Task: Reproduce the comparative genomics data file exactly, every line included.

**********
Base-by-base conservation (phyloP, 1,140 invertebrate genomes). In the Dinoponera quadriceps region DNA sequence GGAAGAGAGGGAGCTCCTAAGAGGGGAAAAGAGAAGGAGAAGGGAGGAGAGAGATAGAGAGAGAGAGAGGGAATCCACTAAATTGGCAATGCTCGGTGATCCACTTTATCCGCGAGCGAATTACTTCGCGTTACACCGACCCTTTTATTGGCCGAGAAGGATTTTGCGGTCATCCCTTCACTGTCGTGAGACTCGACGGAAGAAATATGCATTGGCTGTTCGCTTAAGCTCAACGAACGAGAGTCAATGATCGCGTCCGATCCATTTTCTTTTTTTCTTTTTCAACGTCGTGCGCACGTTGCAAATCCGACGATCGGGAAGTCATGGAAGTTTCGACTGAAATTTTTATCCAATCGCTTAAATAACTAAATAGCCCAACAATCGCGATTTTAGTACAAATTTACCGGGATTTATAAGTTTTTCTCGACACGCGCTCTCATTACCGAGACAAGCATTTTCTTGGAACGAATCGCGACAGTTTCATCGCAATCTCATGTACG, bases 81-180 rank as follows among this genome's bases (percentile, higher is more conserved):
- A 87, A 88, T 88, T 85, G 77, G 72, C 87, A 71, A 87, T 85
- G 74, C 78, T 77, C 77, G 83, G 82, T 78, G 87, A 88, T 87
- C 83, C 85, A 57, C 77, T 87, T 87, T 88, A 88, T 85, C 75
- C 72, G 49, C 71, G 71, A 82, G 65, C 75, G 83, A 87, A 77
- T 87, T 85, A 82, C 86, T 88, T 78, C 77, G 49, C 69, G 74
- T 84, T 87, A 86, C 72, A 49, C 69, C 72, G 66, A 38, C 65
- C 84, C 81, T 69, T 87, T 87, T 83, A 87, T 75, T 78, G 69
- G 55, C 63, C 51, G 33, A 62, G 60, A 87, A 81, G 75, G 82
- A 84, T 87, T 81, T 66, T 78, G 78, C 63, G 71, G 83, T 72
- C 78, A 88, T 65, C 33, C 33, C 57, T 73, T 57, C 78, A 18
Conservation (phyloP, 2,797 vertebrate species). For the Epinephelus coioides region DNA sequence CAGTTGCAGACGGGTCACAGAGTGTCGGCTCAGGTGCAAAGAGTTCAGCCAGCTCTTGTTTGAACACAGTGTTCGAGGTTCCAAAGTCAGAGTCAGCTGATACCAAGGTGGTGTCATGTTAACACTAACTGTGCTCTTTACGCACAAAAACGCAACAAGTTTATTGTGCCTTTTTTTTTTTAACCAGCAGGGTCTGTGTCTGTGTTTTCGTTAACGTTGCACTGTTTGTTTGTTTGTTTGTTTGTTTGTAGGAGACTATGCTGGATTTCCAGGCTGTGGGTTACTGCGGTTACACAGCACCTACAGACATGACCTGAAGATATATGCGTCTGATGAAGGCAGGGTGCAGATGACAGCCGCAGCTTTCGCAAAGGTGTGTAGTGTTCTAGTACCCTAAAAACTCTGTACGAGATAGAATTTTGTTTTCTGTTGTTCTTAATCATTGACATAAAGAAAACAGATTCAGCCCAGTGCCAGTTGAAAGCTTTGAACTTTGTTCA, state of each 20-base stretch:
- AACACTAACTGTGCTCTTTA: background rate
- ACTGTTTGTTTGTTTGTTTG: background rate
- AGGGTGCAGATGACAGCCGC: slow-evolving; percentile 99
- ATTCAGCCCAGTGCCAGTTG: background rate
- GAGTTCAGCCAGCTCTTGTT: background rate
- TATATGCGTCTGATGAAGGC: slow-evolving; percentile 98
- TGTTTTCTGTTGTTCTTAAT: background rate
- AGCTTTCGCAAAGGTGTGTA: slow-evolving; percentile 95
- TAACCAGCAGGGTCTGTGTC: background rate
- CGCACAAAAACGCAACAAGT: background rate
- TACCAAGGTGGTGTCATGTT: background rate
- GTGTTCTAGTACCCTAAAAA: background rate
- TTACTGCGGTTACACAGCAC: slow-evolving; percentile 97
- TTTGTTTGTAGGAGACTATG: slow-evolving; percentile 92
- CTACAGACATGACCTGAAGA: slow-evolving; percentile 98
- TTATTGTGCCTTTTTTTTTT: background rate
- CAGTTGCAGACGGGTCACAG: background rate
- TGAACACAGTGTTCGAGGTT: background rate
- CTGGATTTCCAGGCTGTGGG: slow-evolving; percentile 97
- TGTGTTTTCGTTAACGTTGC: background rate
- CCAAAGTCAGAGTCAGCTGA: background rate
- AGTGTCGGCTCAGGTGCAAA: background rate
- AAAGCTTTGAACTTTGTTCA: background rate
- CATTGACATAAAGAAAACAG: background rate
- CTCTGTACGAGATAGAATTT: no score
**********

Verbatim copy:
Base-by-base conservation (phyloP, 1,140 invertebrate genomes). In the Dinoponera quadriceps region DNA sequence GGAAGAGAGGGAGCTCCTAAGAGGGGAAAAGAGAAGGAGAAGGGAGGAGAGAGATAGAGAGAGAGAGAGGGAATCCACTAAATTGGCAATGCTCGGTGATCCACTTTATCCGCGAGCGAATTACTTCGCGTTACACCGACCCTTTTATTGGCCGAGAAGGATTTTGCGGTCATCCCTTCACTGTCGTGAGACTCGACGGAAGAAATATGCATTGGCTGTTCGCTTAAGCTCAACGAACGAGAGTCAATGATCGCGTCCGATCCATTTTCTTTTTTTCTTTTTCAACGTCGTGCGCACGTTGCAAATCCGACGATCGGGAAGTCATGGAAGTTTCGACTGAAATTTTTATCCAATCGCTTAAATAACTAAATAGCCCAACAATCGCGATTTTAGTACAAATTTACCGGGATTTATAAGTTTTTCTCGACACGCGCTCTCATTACCGAGACAAGCATTTTCTTGGAACGAATCGCGACAGTTTCATCGCAATCTCATGTACG, bases 81-180 rank as follows among this genome's bases (percentile, higher is more conserved):
- A 87, A 88, T 88, T 85, G 77, G 72, C 87, A 71, A 87, T 85
- G 74, C 78, T 77, C 77, G 83, G 82, T 78, G 87, A 88, T 87
- C 83, C 85, A 57, C 77, T 87, T 87, T 88, A 88, T 85, C 75
- C 72, G 49, C 71, G 71, A 82, G 65, C 75, G 83, A 87, A 77
- T 87, T 85, A 82, C 86, T 88, T 78, C 77, G 49, C 69, G 74
- T 84, T 87, A 86, C 72, A 49, C 69, C 72, G 66, A 38, C 65
- C 84, C 81, T 69, T 87, T 87, T 83, A 87, T 75, T 78, G 69
- G 55, C 63, C 51, G 33, A 62, G 60, A 87, A 81, G 75, G 82
- A 84, T 87, T 81, T 66, T 78, G 78, C 63, G 71, G 83, T 72
- C 78, A 88, T 65, C 33, C 33, C 57, T 73, T 57, C 78, A 18
Conservation (phyloP, 2,797 vertebrate species). For the Epinephelus coioides region DNA sequence CAGTTGCAGACGGGTCACAGAGTGTCGGCTCAGGTGCAAAGAGTTCAGCCAGCTCTTGTTTGAACACAGTGTTCGAGGTTCCAAAGTCAGAGTCAGCTGATACCAAGGTGGTGTCATGTTAACACTAACTGTGCTCTTTACGCACAAAAACGCAACAAGTTTATTGTGCCTTTTTTTTTTTAACCAGCAGGGTCTGTGTCTGTGTTTTCGTTAACGTTGCACTGTTTGTTTGTTTGTTTGTTTGTTTGTAGGAGACTATGCTGGATTTCCAGGCTGTGGGTTACTGCGGTTACACAGCACCTACAGACATGACCTGAAGATATATGCGTCTGATGAAGGCAGGGTGCAGATGACAGCCGCAGCTTTCGCAAAGGTGTGTAGTGTTCTAGTACCCTAAAAACTCTGTACGAGATAGAATTTTGTTTTCTGTTGTTCTTAATCATTGACATAAAGAAAACAGATTCAGCCCAGTGCCAGTTGAAAGCTTTGAACTTTGTTCA, state of each 20-base stretch:
- AACACTAACTGTGCTCTTTA: background rate
- ACTGTTTGTTTGTTTGTTTG: background rate
- AGGGTGCAGATGACAGCCGC: slow-evolving; percentile 99
- ATTCAGCCCAGTGCCAGTTG: background rate
- GAGTTCAGCCAGCTCTTGTT: background rate
- TATATGCGTCTGATGAAGGC: slow-evolving; percentile 98
- TGTTTTCTGTTGTTCTTAAT: background rate
- AGCTTTCGCAAAGGTGTGTA: slow-evolving; percentile 95
- TAACCAGCAGGGTCTGTGTC: background rate
- CGCACAAAAACGCAACAAGT: background rate
- TACCAAGGTGGTGTCATGTT: background rate
- GTGTTCTAGTACCCTAAAAA: background rate
- TTACTGCGGTTACACAGCAC: slow-evolving; percentile 97
- TTTGTTTGTAGGAGACTATG: slow-evolving; percentile 92
- CTACAGACATGACCTGAAGA: slow-evolving; percentile 98
- TTATTGTGCCTTTTTTTTTT: background rate
- CAGTTGCAGACGGGTCACAG: background rate
- TGAACACAGTGTTCGAGGTT: background rate
- CTGGATTTCCAGGCTGTGGG: slow-evolving; percentile 97
- TGTGTTTTCGTTAACGTTGC: background rate
- CCAAAGTCAGAGTCAGCTGA: background rate
- AGTGTCGGCTCAGGTGCAAA: background rate
- AAAGCTTTGAACTTTGTTCA: background rate
- CATTGACATAAAGAAAACAG: background rate
- CTCTGTACGAGATAGAATTT: no score